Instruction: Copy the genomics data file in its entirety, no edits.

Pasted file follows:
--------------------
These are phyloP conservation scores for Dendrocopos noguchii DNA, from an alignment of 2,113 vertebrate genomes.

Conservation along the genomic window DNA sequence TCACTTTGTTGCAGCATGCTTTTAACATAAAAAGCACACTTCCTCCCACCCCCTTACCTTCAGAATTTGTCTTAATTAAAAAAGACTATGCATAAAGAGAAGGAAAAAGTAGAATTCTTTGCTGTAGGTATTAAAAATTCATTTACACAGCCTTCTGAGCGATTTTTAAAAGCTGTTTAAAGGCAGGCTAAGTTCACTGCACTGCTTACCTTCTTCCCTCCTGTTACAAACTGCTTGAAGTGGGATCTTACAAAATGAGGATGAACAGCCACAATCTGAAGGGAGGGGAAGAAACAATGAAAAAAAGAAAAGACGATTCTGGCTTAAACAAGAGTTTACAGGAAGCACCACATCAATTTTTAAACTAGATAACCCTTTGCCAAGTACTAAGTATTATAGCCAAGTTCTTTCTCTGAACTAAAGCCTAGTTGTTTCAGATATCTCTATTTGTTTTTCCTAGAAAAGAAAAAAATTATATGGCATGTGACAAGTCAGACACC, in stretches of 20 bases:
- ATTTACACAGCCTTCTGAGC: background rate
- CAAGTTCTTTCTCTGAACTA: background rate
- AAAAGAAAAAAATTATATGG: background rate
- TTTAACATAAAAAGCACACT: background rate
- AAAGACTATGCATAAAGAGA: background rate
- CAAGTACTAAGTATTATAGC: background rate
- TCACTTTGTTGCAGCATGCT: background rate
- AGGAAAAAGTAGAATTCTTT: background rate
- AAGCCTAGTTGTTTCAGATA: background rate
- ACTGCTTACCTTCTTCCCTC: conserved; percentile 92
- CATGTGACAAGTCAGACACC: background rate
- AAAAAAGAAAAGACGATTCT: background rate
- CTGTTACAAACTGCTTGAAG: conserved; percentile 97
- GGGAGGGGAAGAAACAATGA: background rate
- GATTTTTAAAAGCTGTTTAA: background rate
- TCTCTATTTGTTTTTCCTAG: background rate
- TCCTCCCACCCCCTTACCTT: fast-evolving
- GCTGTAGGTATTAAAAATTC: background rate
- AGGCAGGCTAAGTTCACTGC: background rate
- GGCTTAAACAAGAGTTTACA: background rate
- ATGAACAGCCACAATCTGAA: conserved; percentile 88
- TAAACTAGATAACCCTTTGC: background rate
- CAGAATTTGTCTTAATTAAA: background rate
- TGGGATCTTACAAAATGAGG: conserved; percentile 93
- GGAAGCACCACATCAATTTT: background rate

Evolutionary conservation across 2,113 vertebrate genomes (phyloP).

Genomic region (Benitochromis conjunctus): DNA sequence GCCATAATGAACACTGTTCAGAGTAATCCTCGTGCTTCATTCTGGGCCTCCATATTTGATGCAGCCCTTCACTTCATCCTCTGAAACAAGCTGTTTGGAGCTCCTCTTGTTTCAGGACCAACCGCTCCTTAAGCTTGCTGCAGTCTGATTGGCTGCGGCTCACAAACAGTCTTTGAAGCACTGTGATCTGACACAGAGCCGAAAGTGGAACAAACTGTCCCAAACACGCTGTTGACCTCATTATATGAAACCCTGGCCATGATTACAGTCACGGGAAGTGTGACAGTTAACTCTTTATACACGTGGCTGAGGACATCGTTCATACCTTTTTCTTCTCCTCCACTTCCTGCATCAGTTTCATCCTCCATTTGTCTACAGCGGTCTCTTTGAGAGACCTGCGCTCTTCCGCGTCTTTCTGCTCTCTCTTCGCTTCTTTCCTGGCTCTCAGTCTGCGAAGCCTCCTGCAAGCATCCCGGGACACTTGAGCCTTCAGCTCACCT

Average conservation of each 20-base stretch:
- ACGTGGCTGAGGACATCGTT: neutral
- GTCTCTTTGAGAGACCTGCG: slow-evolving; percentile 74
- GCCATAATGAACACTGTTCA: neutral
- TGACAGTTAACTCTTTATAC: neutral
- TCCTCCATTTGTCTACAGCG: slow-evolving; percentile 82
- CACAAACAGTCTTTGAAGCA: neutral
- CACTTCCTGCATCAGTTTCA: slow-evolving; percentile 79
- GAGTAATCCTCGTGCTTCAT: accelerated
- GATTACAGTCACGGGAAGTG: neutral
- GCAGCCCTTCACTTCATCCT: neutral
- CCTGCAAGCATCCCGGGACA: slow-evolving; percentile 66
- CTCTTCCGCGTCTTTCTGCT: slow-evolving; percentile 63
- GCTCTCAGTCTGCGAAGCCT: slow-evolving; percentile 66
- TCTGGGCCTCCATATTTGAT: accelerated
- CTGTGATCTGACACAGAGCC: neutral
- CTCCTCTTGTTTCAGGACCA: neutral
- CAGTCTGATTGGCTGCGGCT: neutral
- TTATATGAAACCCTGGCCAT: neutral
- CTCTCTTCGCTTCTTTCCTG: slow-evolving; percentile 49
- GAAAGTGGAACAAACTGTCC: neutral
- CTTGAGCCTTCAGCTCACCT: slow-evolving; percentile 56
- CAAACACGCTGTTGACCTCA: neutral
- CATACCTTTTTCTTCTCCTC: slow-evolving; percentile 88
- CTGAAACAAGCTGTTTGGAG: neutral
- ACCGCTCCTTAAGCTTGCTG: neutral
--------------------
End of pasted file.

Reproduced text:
These are phyloP conservation scores for Dendrocopos noguchii DNA, from an alignment of 2,113 vertebrate genomes.

Conservation along the genomic window DNA sequence TCACTTTGTTGCAGCATGCTTTTAACATAAAAAGCACACTTCCTCCCACCCCCTTACCTTCAGAATTTGTCTTAATTAAAAAAGACTATGCATAAAGAGAAGGAAAAAGTAGAATTCTTTGCTGTAGGTATTAAAAATTCATTTACACAGCCTTCTGAGCGATTTTTAAAAGCTGTTTAAAGGCAGGCTAAGTTCACTGCACTGCTTACCTTCTTCCCTCCTGTTACAAACTGCTTGAAGTGGGATCTTACAAAATGAGGATGAACAGCCACAATCTGAAGGGAGGGGAAGAAACAATGAAAAAAAGAAAAGACGATTCTGGCTTAAACAAGAGTTTACAGGAAGCACCACATCAATTTTTAAACTAGATAACCCTTTGCCAAGTACTAAGTATTATAGCCAAGTTCTTTCTCTGAACTAAAGCCTAGTTGTTTCAGATATCTCTATTTGTTTTTCCTAGAAAAGAAAAAAATTATATGGCATGTGACAAGTCAGACACC, in stretches of 20 bases:
- ATTTACACAGCCTTCTGAGC: background rate
- CAAGTTCTTTCTCTGAACTA: background rate
- AAAAGAAAAAAATTATATGG: background rate
- TTTAACATAAAAAGCACACT: background rate
- AAAGACTATGCATAAAGAGA: background rate
- CAAGTACTAAGTATTATAGC: background rate
- TCACTTTGTTGCAGCATGCT: background rate
- AGGAAAAAGTAGAATTCTTT: background rate
- AAGCCTAGTTGTTTCAGATA: background rate
- ACTGCTTACCTTCTTCCCTC: conserved; percentile 92
- CATGTGACAAGTCAGACACC: background rate
- AAAAAAGAAAAGACGATTCT: background rate
- CTGTTACAAACTGCTTGAAG: conserved; percentile 97
- GGGAGGGGAAGAAACAATGA: background rate
- GATTTTTAAAAGCTGTTTAA: background rate
- TCTCTATTTGTTTTTCCTAG: background rate
- TCCTCCCACCCCCTTACCTT: fast-evolving
- GCTGTAGGTATTAAAAATTC: background rate
- AGGCAGGCTAAGTTCACTGC: background rate
- GGCTTAAACAAGAGTTTACA: background rate
- ATGAACAGCCACAATCTGAA: conserved; percentile 88
- TAAACTAGATAACCCTTTGC: background rate
- CAGAATTTGTCTTAATTAAA: background rate
- TGGGATCTTACAAAATGAGG: conserved; percentile 93
- GGAAGCACCACATCAATTTT: background rate

Evolutionary conservation across 2,113 vertebrate genomes (phyloP).

Genomic region (Benitochromis conjunctus): DNA sequence GCCATAATGAACACTGTTCAGAGTAATCCTCGTGCTTCATTCTGGGCCTCCATATTTGATGCAGCCCTTCACTTCATCCTCTGAAACAAGCTGTTTGGAGCTCCTCTTGTTTCAGGACCAACCGCTCCTTAAGCTTGCTGCAGTCTGATTGGCTGCGGCTCACAAACAGTCTTTGAAGCACTGTGATCTGACACAGAGCCGAAAGTGGAACAAACTGTCCCAAACACGCTGTTGACCTCATTATATGAAACCCTGGCCATGATTACAGTCACGGGAAGTGTGACAGTTAACTCTTTATACACGTGGCTGAGGACATCGTTCATACCTTTTTCTTCTCCTCCACTTCCTGCATCAGTTTCATCCTCCATTTGTCTACAGCGGTCTCTTTGAGAGACCTGCGCTCTTCCGCGTCTTTCTGCTCTCTCTTCGCTTCTTTCCTGGCTCTCAGTCTGCGAAGCCTCCTGCAAGCATCCCGGGACACTTGAGCCTTCAGCTCACCT

Average conservation of each 20-base stretch:
- ACGTGGCTGAGGACATCGTT: neutral
- GTCTCTTTGAGAGACCTGCG: slow-evolving; percentile 74
- GCCATAATGAACACTGTTCA: neutral
- TGACAGTTAACTCTTTATAC: neutral
- TCCTCCATTTGTCTACAGCG: slow-evolving; percentile 82
- CACAAACAGTCTTTGAAGCA: neutral
- CACTTCCTGCATCAGTTTCA: slow-evolving; percentile 79
- GAGTAATCCTCGTGCTTCAT: accelerated
- GATTACAGTCACGGGAAGTG: neutral
- GCAGCCCTTCACTTCATCCT: neutral
- CCTGCAAGCATCCCGGGACA: slow-evolving; percentile 66
- CTCTTCCGCGTCTTTCTGCT: slow-evolving; percentile 63
- GCTCTCAGTCTGCGAAGCCT: slow-evolving; percentile 66
- TCTGGGCCTCCATATTTGAT: accelerated
- CTGTGATCTGACACAGAGCC: neutral
- CTCCTCTTGTTTCAGGACCA: neutral
- CAGTCTGATTGGCTGCGGCT: neutral
- TTATATGAAACCCTGGCCAT: neutral
- CTCTCTTCGCTTCTTTCCTG: slow-evolving; percentile 49
- GAAAGTGGAACAAACTGTCC: neutral
- CTTGAGCCTTCAGCTCACCT: slow-evolving; percentile 56
- CAAACACGCTGTTGACCTCA: neutral
- CATACCTTTTTCTTCTCCTC: slow-evolving; percentile 88
- CTGAAACAAGCTGTTTGGAG: neutral
- ACCGCTCCTTAAGCTTGCTG: neutral